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Time to guard against tampering claims

by Andy Clutton

Growing concern about deep-fake videos will make it increasingly important to be able to demonstrate the integrity of video evidence, warn IDIS. Rapid advances in digital video manipulation techniques, and a rise in alleged deep-fake celebrity videos being reported in the news, will put pressure on both video tech users and on prosecutors to demonstrate the integrity of any footage they use says the video technology manufacturer.

“As we look ahead, wherever video is presented for use as legal evidence, or as part of internal disciplinary proceedings, we will see more attempts to assert that footage is not genuine. Courts will dismiss evidence where tampering cannot be ruled out,” says Dr Peter Kim, Global Technical Consultant, IDIS. “Any challenge to the integrity of video evidence, if not countered, risks undermining the value of the entire video solution. This is particularly true in applications where investigating and prosecuting wrongdoing is a key function of the camera system. So, it will be vital that users can demonstrate beyond doubt that their footage has not been tampered with in any way.”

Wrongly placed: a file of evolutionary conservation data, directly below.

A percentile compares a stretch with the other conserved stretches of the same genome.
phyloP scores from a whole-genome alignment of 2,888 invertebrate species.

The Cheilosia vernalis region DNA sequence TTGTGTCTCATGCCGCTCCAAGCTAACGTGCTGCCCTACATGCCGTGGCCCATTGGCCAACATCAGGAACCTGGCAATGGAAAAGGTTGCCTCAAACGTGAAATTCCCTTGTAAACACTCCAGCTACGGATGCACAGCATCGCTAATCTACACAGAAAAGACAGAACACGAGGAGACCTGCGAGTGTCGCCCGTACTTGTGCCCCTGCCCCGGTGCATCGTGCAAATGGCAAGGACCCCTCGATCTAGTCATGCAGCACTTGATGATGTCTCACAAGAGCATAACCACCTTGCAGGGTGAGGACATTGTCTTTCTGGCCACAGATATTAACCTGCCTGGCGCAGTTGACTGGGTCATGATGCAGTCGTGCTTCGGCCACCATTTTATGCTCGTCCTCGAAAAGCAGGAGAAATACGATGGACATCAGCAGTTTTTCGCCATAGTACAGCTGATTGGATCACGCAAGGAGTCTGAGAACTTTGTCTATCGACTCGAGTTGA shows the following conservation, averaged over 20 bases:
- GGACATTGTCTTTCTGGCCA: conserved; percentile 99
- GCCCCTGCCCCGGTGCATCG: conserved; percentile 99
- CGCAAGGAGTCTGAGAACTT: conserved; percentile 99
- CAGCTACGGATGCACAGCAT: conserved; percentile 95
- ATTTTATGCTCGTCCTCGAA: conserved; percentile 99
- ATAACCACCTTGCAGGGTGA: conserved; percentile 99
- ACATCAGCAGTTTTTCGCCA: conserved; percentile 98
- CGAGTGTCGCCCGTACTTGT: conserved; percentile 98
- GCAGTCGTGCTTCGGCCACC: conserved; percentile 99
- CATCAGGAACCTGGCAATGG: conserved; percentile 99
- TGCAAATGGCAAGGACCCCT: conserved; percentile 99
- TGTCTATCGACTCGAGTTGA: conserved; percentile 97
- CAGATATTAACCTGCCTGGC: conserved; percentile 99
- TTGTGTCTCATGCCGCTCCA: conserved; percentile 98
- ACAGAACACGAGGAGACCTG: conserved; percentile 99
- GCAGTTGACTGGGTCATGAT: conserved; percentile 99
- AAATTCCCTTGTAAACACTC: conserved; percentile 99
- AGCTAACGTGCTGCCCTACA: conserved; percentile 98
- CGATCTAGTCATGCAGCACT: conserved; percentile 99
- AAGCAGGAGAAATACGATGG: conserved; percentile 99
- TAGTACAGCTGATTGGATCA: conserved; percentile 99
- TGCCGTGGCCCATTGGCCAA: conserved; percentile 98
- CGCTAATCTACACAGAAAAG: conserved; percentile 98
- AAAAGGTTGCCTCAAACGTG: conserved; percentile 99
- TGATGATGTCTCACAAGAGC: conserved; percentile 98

One method of protecting video footage integrity is through the use of algorithms such as Chained Fingerprint, which ensures the integrity of the recorded and exported video data. Each frame is assigned a unique numerical ‘fingerprint’, calculated by relating its own pixel value to the fingerprint of the previous frame. This means that every single image frame of the video is linked by an encryption ‘chain’ with its neighbouring image frames. The encrypted chain is stored as part of the video data when the video is recorded or exported as a video clip. Before playback, in terms of Chained Fingerprint, IDIS ClipPlayer scans video and recalculates the fingerprint chains of the video data. If any part of the image frame is tampered with, the fingerprint chain will be broken and will not match the chain value calculated at the time of video export, prompting a flag.

“As organisations look to upgrade or invest in new video solutions, protecting themselves against claims of video evidence tampering should be high on their priority list,” adds Peter Kim.

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